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Minnesota DNR Calls on USDA Sharpshooters

From Minnesota Department of Natural Resources

-- Sharpshooters for the U.S. Department of Agriculture (USDA) will assist the Minnesota Department of Natural Resources (DNR) later this month in agency efforts to reduce the deer population in the designated bovine tuberculosis (TB) deer management zone of northwestern Minnesota.

"Our goal is to use all the tools we have available to get ahead of this disease and ensure it doesn't persist in Minnesota's deer population," said Michelle Carstensen, DNR wildlife health program coordinator. "Sharpshooters are one of those tools."

DNR helicopter surveys taken in January show that there about 800 deer, an estimated five deer per square mile, in the 140-square mile area that is managed for bovine TB. Last year, similar helicopter surveys in the same area showed 920 deer, an estimated 6.5 deer per square mile.

Deer numbers were high enough in 2007 to prompt DNR officials to seek assistance from USDA sharpshooters to help reduce the bovine TB area's deer population.

DNR officials tested more than 1,100 hunter-harvested deer for bovine TB in 2007. They discovered four infected animals, bringing the total number of infected deer to 17 since surveillance efforts began in 2005.

"Because TB continues to be found in wild deer and the deer population in the core TB area has not appreciably declined from last year, sharpshooters remain a necessity," Carstensen said. "We need to keep the pressure on deer within this small area to reduce the risk of this disease becoming established in the herd."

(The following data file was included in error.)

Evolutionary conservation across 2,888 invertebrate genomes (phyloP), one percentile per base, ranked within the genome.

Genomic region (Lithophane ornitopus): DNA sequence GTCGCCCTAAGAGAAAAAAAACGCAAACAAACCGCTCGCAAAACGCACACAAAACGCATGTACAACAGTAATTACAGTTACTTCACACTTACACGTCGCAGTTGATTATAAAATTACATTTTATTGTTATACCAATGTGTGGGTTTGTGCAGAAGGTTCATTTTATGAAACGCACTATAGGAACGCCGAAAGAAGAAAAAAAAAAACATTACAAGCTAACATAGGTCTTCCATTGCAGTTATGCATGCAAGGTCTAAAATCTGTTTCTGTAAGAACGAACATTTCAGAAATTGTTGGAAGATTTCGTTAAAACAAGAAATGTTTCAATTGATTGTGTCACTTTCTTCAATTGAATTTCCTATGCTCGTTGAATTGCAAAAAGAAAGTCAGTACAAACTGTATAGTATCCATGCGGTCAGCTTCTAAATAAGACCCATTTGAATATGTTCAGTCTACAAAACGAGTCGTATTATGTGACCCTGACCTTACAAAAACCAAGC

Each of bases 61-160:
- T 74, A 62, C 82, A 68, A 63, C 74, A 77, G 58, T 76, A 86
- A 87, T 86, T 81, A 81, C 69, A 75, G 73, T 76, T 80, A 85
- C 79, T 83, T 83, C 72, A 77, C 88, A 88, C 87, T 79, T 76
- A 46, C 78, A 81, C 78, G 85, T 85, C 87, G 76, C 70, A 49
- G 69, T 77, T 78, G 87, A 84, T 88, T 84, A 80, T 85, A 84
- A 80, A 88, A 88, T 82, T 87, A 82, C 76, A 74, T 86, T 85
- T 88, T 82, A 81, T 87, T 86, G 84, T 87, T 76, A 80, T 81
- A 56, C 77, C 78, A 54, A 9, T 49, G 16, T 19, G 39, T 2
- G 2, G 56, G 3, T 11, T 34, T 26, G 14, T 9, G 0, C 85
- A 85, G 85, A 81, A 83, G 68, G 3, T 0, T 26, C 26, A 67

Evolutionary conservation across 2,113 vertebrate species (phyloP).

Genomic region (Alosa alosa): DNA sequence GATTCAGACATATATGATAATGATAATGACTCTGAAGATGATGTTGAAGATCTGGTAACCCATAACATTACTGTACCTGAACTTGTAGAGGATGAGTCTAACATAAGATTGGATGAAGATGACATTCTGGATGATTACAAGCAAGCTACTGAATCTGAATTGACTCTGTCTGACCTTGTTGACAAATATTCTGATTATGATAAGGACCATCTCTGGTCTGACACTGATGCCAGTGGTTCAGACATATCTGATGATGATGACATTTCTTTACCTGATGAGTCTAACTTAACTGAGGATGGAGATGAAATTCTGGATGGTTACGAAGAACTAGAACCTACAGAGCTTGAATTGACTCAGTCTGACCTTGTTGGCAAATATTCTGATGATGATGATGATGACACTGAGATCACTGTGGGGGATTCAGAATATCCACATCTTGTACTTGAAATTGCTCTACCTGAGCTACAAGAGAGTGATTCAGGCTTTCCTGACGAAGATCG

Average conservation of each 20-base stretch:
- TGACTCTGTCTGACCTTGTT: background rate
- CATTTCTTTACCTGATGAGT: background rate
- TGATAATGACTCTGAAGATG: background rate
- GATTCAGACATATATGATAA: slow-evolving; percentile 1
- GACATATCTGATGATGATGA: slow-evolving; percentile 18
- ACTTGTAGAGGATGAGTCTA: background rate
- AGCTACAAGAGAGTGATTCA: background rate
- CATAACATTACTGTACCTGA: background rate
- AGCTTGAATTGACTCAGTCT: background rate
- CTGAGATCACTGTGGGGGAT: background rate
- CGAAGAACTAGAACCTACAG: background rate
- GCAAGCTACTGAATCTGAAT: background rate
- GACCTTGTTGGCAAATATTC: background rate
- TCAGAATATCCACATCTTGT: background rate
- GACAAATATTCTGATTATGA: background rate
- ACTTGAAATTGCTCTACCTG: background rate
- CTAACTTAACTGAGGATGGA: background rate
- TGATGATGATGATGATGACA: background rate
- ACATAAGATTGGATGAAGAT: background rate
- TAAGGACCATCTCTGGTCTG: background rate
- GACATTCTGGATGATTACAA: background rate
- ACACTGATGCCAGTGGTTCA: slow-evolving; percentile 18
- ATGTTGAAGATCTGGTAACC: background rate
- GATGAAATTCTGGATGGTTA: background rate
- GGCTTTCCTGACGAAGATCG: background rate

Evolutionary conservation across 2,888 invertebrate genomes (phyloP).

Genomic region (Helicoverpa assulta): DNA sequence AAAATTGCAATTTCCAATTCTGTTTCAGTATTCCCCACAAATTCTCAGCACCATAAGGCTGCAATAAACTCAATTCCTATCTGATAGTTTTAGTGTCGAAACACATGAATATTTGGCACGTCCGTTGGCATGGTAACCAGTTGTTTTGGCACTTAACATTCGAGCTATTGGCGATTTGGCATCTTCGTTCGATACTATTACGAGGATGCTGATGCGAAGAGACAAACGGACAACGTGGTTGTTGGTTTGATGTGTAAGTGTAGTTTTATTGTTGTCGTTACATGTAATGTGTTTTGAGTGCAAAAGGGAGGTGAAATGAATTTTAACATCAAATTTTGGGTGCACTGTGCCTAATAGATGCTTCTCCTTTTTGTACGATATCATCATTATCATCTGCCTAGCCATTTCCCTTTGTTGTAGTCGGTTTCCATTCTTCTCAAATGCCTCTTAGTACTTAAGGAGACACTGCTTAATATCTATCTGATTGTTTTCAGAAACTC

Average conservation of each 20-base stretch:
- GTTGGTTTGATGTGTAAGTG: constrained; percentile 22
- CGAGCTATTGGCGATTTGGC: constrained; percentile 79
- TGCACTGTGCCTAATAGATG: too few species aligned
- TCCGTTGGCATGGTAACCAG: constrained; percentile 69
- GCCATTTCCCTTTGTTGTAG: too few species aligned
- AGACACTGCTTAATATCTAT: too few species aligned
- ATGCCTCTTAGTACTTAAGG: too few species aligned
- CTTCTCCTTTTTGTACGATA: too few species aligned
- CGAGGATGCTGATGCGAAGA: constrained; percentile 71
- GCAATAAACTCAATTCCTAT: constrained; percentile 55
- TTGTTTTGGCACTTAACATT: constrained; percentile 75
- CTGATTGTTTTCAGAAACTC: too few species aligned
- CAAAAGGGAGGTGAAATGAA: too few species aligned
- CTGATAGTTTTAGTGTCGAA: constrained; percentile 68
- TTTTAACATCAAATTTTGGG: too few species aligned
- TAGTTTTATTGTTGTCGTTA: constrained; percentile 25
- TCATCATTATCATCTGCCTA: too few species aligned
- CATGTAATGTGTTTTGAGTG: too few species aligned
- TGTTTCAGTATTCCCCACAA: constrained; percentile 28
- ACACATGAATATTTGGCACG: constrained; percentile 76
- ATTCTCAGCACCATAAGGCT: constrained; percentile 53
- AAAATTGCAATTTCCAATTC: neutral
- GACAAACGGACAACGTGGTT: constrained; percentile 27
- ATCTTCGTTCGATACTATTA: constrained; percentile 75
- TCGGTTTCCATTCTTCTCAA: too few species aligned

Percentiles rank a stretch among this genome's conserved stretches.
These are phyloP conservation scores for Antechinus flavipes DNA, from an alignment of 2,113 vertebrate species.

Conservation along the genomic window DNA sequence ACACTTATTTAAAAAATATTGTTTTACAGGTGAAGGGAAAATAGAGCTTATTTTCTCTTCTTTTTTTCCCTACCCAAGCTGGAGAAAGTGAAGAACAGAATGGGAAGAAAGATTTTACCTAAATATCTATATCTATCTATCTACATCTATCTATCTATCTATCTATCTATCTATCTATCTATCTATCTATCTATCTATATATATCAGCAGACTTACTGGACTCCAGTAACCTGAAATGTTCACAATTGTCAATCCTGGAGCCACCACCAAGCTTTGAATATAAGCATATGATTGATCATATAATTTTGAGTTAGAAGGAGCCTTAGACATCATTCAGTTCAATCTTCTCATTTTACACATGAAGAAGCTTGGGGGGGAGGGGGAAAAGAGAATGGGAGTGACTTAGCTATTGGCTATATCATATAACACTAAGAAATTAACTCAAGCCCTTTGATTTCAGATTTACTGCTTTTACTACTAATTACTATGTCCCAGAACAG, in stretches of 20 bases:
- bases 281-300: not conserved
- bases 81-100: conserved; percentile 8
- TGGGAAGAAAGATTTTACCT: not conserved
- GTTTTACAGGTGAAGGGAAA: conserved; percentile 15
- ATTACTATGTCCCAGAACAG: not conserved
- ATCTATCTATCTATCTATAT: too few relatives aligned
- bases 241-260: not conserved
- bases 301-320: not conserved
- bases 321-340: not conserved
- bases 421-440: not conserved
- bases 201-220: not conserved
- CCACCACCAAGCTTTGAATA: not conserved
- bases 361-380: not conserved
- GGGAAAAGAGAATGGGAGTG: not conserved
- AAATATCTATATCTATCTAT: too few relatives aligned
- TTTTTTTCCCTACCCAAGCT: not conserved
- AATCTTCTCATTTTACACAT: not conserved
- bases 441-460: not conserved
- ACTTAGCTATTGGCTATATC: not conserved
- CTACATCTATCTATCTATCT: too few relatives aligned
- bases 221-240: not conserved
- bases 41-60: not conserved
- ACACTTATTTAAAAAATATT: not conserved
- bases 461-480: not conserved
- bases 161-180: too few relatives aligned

For the 2007 deer season, the DNR created a new bovine TB permit area and greatly liberalized deer hunting regulations in that area.  The purpose of the management strategy was to allow hunters to reduce deer densities in the bovine TB area by maximizing hunting opportunity.

Hunters harvested 1,609 deer during the 2007 season from the bovine TB area. That total includes the early anterless season, the 16-day regular firearm season and a special January hunt.

"While the increased deer harvest in the area certainly helped manage the deer population, this level of harvest pressure must continue for multiple years to have a significant effect in bringing deer densities down," said Lou Cornicelli, DNR big game coordinator.

"Throughout the season, it was encouraging to see that hunters recognized the importance of this project by harvesting deer, even during the January cold when they harvested 120 additional animals."

"The good news is that the prevalence of the disease in wild deer remains low and is restricted to a small geographic region," Carstensen said.

All deer taken by sharpshooters in the bovine TB management area will be tested for the disease. People interested in obtaining field-dressed carcasses that show no signs of infection must place their name on a waiting list by contacting Thief Lake Wildlife Management office at (218) 222-3747.

Individuals are responsible for retrieving the carcass from Thief Lake, which is about 300 miles northwest of the Twin Cities. 

Although risk of human infection from bovine TB remains low, DNR officials advise all consumers of venison to properly cook the meat to 165øF.

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